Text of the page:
The White Whale, then, is developing the interoperability of money across the globe.

To do that will require an interledger protocol (a protocol for payments across payments systems).

“That will be the next shipping container,” Larsen says.

What?

“The shipping container changed global commerce,” he says. When it was first adopted in the 1950s, goods became interoperable to any port anywhere in the world. Shipping goods became standardized.

The container itself is a basic, simple technology that could be easily adopted across the world. And that’s why it was. Shipping companies popped up around the container and, according to Larsen, foreign trade increased 700% in the first years after its adoption.

He draws a straight line to today, where enabling the quick and efficient global transfer of money is missing its shipping container. But when that happens, and Larsen believes it will happen soon, huge global economic growth will follow.

“Just like the shipping container, just like the internet, interledger protocols will add new customers to new markets and create huge economic growth,” he says. “It will make financial technology so much easier. And that will be great for everyone.”

The Changing Definition Of Financial Institution

10 years ago Wells Fargo, CitiBank, and Bank of America combined for 27% deposit market share among all financial institutions. Fast forward to today, and the three largest banks combine for 32% market share.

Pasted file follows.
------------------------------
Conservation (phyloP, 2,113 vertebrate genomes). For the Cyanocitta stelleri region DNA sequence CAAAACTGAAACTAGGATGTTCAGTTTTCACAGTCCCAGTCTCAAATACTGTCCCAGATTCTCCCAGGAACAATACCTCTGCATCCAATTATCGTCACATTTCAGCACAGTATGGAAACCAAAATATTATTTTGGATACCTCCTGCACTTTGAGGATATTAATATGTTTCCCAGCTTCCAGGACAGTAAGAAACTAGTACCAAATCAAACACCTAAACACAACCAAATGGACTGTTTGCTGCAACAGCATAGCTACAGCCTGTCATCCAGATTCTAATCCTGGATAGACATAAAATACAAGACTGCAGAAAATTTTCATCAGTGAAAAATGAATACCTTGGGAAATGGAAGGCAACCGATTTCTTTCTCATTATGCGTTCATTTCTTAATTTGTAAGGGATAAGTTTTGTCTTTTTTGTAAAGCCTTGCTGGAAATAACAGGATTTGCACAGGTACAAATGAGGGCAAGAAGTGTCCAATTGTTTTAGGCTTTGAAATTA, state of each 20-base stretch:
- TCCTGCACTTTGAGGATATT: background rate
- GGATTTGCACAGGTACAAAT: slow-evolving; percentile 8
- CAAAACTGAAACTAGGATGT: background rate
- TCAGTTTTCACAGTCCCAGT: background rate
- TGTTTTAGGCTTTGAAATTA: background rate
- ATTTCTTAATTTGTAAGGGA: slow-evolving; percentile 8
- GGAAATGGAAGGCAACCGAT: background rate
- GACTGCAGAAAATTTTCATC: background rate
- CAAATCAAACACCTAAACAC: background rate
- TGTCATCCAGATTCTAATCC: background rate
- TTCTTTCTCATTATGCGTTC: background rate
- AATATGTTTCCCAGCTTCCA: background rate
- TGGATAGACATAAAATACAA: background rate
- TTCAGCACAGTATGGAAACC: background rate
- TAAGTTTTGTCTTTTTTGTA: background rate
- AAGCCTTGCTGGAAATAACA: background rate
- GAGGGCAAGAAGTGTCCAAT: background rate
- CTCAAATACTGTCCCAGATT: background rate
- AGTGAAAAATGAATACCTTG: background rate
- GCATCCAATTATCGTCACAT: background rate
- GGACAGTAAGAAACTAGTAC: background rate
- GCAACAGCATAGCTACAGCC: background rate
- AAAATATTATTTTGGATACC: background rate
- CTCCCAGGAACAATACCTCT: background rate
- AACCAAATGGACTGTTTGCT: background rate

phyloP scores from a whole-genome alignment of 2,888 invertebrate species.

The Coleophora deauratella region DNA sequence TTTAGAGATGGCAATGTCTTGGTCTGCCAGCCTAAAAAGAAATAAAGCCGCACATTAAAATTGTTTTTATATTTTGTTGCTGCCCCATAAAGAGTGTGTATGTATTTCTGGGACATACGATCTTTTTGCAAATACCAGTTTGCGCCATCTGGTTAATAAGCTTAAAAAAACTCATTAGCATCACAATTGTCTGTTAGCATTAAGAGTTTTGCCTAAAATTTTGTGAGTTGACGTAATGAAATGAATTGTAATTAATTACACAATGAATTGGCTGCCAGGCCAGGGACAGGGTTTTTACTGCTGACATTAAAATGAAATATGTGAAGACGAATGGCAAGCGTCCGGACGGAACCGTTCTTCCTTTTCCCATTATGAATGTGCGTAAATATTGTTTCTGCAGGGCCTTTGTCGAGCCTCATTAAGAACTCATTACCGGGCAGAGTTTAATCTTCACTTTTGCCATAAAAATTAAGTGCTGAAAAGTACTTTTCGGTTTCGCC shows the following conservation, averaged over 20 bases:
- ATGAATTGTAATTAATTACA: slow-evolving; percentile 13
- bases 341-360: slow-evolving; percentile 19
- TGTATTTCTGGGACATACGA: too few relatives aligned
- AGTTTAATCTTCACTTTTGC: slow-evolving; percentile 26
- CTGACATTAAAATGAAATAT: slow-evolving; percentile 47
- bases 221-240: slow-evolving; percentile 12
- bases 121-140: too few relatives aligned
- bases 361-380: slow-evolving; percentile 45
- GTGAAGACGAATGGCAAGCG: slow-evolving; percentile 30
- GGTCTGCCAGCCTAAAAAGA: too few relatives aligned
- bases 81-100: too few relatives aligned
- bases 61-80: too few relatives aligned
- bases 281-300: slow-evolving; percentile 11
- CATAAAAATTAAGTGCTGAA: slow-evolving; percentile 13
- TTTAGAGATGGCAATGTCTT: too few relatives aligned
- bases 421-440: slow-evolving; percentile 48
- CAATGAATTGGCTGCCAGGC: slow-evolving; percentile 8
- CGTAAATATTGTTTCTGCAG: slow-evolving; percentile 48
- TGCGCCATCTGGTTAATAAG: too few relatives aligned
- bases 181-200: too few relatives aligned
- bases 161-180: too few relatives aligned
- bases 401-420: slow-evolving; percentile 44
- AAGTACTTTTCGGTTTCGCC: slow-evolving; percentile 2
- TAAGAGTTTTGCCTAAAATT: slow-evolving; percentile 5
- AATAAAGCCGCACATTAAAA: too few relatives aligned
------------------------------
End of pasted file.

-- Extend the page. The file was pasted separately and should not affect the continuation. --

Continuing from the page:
But today, the definition of a bank (or credit union) is changing.

“Most consumers have thought of a bank and a bank account as a vault for their money. You put money in when you want, take money out when you want,” says Zach Perret, co-founder and CEO of Plaid, which provides API solutions. “That definition is changing.”

Now, he says, the back account has become a hub of activity. According to data he’s collected internally, he finds that consumers typically connect 15-20 third party accounts to the traditional bank account. That creates a more entrenched consumer (imagine changing bank account information across 20 additional products) and underscores the need for easier and simpler third-party integration.

In fact, that integration will play a large role at the bank or credit union of the future.

The consumer relationship with their bank is changing, says Abhinav Anand, managing director of Goldman Sachs’ Marcus. Financial institutions, he says, no longer need to build everything from scratch. The rise of fintech allows these institutions to add better services and products to support customers and members more effectively.

And while that sounds great in theory, legacy core systems will need to evolve in lockstep. It becomes incumbent on cores, like Jack Henry, to democratize access to data, promote openness, and altogether support “fintegration,” says Mark Forbis, vice president and CTO of Jack Henry & Associates.

“We are not going to build the best mousetrap anymore,” he says. “Someone is going to build something better and we want to be able to integrate that into our system. That’s how financial institutions are changing.”

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April 10, 2018


Comments

 
 
 
  • “Bad credit is literally killing us,” Sanborn says. "Bad credit is literally killing us," Sanborn says. Please repeat after me, Mr. Sanborn: Correlation does NOT prove causation. It is probable that people with serious health problems have higher mortality rates. And it is entirely feasible that these same health problems could interfere with a person's ability to work, leading to financial difficulties such as delinquency and/or lower FICO scores. The third variable (the health problem) is causing both the bad credit and the premature death. This sort of confusion is, unfortunately, very common. So it is worth repeating again. Correlation does NOT prove causation. One more time, for good measure. Correlation does NOT prove causation.
    Anonymous